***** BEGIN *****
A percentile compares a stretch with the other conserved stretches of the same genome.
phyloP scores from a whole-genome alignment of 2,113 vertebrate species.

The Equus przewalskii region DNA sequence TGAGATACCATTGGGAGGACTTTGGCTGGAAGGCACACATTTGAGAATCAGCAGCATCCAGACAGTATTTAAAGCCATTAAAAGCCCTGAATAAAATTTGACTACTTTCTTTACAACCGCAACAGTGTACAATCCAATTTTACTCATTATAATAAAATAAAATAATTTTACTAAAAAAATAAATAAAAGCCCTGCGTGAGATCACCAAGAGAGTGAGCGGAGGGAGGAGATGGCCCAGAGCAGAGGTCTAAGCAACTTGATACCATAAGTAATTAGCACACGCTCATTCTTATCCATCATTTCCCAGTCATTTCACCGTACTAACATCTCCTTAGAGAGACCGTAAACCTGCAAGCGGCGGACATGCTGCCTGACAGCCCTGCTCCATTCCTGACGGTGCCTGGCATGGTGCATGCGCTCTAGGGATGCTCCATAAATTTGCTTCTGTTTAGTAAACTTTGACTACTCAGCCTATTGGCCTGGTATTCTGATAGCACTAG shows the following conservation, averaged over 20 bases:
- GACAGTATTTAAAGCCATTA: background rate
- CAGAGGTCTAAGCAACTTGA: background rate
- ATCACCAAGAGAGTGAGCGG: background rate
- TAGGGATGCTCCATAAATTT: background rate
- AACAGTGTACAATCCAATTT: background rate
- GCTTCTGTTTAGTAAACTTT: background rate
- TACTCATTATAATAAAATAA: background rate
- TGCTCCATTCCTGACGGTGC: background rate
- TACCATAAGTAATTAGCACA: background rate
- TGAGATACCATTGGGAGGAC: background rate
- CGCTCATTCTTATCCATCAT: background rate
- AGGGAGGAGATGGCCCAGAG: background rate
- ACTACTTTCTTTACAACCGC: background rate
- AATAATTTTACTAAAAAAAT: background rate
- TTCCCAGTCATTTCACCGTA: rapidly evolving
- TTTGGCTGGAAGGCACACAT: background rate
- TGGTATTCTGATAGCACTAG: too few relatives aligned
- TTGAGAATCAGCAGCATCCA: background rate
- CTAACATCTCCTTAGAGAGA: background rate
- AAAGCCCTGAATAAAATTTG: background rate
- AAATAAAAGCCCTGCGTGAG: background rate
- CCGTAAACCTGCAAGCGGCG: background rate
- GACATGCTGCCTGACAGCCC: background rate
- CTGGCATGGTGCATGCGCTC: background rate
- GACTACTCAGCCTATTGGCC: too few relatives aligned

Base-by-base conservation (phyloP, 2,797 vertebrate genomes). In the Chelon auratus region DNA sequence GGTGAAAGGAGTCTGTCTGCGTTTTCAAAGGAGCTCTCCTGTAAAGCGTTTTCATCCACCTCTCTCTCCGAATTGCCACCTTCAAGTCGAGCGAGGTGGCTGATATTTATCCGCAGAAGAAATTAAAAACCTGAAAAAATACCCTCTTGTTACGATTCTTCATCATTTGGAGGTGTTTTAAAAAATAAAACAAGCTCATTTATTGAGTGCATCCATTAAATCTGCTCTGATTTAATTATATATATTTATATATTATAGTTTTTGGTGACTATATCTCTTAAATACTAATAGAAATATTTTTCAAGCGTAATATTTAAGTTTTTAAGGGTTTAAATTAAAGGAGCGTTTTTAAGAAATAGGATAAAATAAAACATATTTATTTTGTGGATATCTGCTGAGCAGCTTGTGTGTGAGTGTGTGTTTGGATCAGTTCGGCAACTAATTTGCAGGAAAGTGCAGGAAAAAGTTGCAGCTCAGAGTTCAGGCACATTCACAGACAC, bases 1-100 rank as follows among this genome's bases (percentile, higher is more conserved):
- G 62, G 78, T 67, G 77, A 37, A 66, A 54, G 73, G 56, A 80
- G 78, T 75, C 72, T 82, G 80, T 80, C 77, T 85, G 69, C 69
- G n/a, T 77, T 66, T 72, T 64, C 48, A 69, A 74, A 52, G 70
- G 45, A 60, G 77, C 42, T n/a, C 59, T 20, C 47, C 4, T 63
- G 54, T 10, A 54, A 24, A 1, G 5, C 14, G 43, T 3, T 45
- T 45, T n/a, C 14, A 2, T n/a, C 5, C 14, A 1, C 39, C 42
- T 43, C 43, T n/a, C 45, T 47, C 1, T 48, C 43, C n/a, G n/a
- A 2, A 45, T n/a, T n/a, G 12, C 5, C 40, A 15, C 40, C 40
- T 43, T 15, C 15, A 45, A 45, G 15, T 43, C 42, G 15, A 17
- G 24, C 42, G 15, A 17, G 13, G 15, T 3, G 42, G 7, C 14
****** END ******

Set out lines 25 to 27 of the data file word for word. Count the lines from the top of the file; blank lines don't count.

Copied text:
- CCGTAAACCTGCAAGCGGCG: background rate
- GACATGCTGCCTGACAGCCC: background rate
- CTGGCATGGTGCATGCGCTC: background rate